New Delhi: “How many more studies confirming that the state of air in the country poses several serious health risks do our government and policy makers need before treating air pollution as a public health emergency? How many more deaths do the people of India need to witness before becoming mindful of their own actions that cause air pollution?” asks Dr. R. N. Bajpayi, a Physician and member of ‘Doctors for Air’, a group of doctors working on raising awareness on air pollution among people. Dr. Bajpayi said this while talking to NDTV on the adverse health impacts of air pollution on the occasion of World Health Day.
World Health Day is observed every year on April 7 to raise awareness about issues related to health worldwide. This time, with the theme – Universal Health Coverage: everyone, everywhere, the day focuses on raising awareness on universal access to healthcare and working towards such healthcare facilities that improve the health of people without putting much financial burden on them.
Dr. Bajpayi says that high levels of pollutants from vehicular and industrial emissions, burning of coal and wood for cooking, construction dust and garbage burning have put the air quality of many cities across India in peril and have caused significant health hazards across the country adding to their health care expenditure.
According to the recently released State of Global Air report 2019, 1.2 million deaths occurred in India due to air pollution. Another study recently conducted by the International Institute for Applied Systems Analysis (IIASA) and the Council on Energy, Environment, and Water (CEEW) found that by 2030 more than 674 million Indian citizens are likely to breathe air with high concentrations of Particulate Matter (PM) 2.5 (measuring only 2.5 microns that are about 30 times smaller than a human hair and can lodge deep in the lungs), even if India was to comply with its existing pollution control policies and regulations.
As per Dr. Bajpayi, due to air pollution crisis, across the country, the number of patients suffering from the health impacts of air pollution has increased to a great extent in the last ten years. The major health impacts of air pollution include respiratory and cardiovascular diseases. Other health impacts include irritation in the eyes, nose, and throat, harm to the liver and blood, and damage to the nervous system and reproductive organs. Dr. Bajpayi says that due to air pollution, people suffer from psychological problems as well like fatigue, headaches, and anxiety.
He further asserts that pollution is not just limited to roads; it is also very much present in our homes. Similarly, it is not just the cities that suffer from air pollution, the air of rural areas has started becoming toxic as well. He says,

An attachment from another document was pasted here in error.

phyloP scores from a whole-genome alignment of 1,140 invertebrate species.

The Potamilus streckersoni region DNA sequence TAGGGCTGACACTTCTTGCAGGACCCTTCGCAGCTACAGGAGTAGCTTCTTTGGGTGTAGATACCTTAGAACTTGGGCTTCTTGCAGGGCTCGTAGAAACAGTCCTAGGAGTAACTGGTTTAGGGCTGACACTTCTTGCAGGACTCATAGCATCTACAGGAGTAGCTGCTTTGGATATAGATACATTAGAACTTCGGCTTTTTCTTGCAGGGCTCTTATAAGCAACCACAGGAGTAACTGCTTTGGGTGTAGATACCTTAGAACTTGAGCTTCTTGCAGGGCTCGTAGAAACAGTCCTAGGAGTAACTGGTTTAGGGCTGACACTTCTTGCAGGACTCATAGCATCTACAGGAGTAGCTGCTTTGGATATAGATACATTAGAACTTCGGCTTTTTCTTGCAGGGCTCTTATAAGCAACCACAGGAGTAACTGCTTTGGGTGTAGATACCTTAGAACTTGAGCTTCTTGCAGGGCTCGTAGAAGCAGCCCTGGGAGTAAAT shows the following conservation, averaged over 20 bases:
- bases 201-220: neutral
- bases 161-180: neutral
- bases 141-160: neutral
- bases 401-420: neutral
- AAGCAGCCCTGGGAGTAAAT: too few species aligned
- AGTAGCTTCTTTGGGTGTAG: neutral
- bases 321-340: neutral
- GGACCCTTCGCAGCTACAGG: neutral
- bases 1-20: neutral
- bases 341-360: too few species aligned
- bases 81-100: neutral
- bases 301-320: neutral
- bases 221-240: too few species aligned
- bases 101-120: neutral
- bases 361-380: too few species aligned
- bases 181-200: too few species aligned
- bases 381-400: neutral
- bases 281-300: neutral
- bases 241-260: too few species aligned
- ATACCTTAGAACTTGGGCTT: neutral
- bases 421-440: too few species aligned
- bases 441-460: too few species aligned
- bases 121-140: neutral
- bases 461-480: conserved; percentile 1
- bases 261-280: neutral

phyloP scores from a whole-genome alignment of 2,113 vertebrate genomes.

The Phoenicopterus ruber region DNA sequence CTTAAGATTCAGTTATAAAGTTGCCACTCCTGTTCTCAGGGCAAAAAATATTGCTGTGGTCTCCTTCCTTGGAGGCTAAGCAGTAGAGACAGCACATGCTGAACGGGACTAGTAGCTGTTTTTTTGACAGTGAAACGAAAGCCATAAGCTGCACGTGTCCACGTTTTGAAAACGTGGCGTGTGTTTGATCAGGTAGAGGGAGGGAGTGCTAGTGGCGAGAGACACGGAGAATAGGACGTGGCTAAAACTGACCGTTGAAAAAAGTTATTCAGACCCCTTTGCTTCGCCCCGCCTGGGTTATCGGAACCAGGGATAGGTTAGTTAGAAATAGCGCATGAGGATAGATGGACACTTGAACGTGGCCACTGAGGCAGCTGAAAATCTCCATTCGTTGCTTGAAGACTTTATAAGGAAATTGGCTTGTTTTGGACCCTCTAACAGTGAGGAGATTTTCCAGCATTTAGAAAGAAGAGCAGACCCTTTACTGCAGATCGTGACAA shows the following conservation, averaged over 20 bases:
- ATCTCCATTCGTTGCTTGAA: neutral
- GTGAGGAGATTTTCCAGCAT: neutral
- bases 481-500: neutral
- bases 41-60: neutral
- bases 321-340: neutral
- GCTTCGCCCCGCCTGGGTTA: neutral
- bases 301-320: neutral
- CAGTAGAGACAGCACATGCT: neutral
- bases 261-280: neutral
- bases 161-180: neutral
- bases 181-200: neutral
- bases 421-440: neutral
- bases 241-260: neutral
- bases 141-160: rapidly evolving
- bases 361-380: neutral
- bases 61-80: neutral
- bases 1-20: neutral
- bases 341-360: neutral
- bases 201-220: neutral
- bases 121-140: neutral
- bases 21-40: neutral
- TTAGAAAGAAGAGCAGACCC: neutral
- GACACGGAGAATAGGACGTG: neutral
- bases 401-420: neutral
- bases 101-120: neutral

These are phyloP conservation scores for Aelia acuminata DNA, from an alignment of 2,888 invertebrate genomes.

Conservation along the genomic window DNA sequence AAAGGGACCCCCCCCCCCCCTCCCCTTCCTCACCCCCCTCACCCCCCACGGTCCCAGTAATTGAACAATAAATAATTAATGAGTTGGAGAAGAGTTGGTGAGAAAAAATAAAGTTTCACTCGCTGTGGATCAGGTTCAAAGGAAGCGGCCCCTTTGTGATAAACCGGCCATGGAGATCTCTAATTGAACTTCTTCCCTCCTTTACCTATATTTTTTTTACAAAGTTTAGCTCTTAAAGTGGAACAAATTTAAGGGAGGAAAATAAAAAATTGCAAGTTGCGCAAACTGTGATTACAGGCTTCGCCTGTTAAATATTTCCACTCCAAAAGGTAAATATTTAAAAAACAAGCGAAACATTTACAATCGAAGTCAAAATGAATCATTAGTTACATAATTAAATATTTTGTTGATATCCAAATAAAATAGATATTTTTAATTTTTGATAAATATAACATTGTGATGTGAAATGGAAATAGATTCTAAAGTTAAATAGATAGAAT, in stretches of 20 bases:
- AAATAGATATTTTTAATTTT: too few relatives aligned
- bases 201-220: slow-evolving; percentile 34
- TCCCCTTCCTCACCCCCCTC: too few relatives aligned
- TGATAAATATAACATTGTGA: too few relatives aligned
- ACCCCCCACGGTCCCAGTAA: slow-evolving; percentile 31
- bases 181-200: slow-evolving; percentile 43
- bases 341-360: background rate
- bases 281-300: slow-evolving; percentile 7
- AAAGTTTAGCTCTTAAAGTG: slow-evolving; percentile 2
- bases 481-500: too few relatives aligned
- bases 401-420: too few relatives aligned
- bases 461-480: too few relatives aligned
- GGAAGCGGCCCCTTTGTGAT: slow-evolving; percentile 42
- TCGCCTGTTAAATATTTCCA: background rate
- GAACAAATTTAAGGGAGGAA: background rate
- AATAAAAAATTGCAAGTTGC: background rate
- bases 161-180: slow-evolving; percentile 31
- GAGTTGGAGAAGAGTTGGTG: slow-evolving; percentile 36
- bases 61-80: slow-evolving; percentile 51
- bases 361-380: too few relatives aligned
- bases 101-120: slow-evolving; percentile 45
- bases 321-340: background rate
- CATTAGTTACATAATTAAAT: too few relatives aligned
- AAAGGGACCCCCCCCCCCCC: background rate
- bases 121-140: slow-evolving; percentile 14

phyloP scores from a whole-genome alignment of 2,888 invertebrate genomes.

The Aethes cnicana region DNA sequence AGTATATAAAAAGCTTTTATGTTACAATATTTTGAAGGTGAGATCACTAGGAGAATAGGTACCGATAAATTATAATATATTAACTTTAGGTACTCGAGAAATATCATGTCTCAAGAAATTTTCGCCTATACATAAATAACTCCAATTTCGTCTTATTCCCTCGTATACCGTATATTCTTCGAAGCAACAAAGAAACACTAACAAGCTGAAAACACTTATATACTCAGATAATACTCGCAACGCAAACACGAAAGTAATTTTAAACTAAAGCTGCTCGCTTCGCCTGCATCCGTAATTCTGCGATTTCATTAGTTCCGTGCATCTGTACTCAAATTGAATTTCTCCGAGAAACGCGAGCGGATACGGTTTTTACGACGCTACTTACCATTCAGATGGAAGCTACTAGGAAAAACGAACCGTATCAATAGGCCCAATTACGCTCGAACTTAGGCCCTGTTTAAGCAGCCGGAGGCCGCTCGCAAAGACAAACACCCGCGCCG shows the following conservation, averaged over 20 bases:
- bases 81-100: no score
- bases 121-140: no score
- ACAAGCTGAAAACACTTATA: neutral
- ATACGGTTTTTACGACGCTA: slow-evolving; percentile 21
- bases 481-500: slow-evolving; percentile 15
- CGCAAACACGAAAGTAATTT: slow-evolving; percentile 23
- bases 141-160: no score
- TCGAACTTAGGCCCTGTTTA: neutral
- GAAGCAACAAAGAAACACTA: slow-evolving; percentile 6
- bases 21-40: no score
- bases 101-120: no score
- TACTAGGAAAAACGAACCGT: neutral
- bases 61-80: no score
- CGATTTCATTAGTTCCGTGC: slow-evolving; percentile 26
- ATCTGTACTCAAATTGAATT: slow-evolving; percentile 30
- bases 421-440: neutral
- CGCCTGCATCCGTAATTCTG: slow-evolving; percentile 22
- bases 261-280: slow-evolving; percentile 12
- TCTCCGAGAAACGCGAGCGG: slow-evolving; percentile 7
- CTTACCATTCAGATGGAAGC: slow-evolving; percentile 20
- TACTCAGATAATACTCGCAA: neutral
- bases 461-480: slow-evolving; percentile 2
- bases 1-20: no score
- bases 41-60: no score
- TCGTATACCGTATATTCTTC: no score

In the rural areas biofuel is still being used in many households which is affecting the people especially women in these areas the most.
Talking about the adverse impact of air pollution on children, a medical practitioner and founder of Care for Air, a non- governmental organisation dedicated to increasing awareness of air pollution, Dr. Gita Sinha said,
Right to breathe clean air is the basic right of the people. But many are deprived of this right from the very beginning of their life. Children are most at risks because of the alarmingly high levels of pollution that Delhi-NCR is facing. They are exposed to greater pollution levels relative to their body capacity. Their developing organs are more sensitive to toxins and toxins are retained in children’s bodies longer than adults.
How can you reduce the impact of air pollution on your health?
Doctors say that air pollution affects one’s health more than one can notice. Therefore, each person should try to alleviate the negative effects of atmospheric pollution on health, and not wait for falling sick before starting to take precautions. To make oneself less vulnerable to pollution, an individual must start with reducing their own pollution footprints by being more mindful of actions. Apart from this, it is important to avoid inhaling the toxic air directly with the help of a mask. Burning of bio-fuel, use of deodorant sprays and insecticides should be avoided. The burning of garbage should be stopped and various ways of managing the waste should be adopted, say the doctors.
NDTV – Dettol Banega Swachh India campaign lends support to the Government of India’s Swachh Bharat Mission (SBM). Helmed by Campaign Ambassador Amitabh Bachchan, the campaign aims to spread awareness about hygiene and sanitation, the importance of building toilets and making India open defecation free (ODF) by October 2019, a target set by Prime Minister Narendra Modi, when he launched Swachh Bharat Abhiyan in 2014. Over the years, the campaign has widened its scope to cover issues like air pollution, waste management, plastic ban, manual scavenging and menstrual hygiene. The campaign has also focused extensively on marine pollution, clean Ganga Project and rejuvenation of Yamuna, two of India’s major river bodies.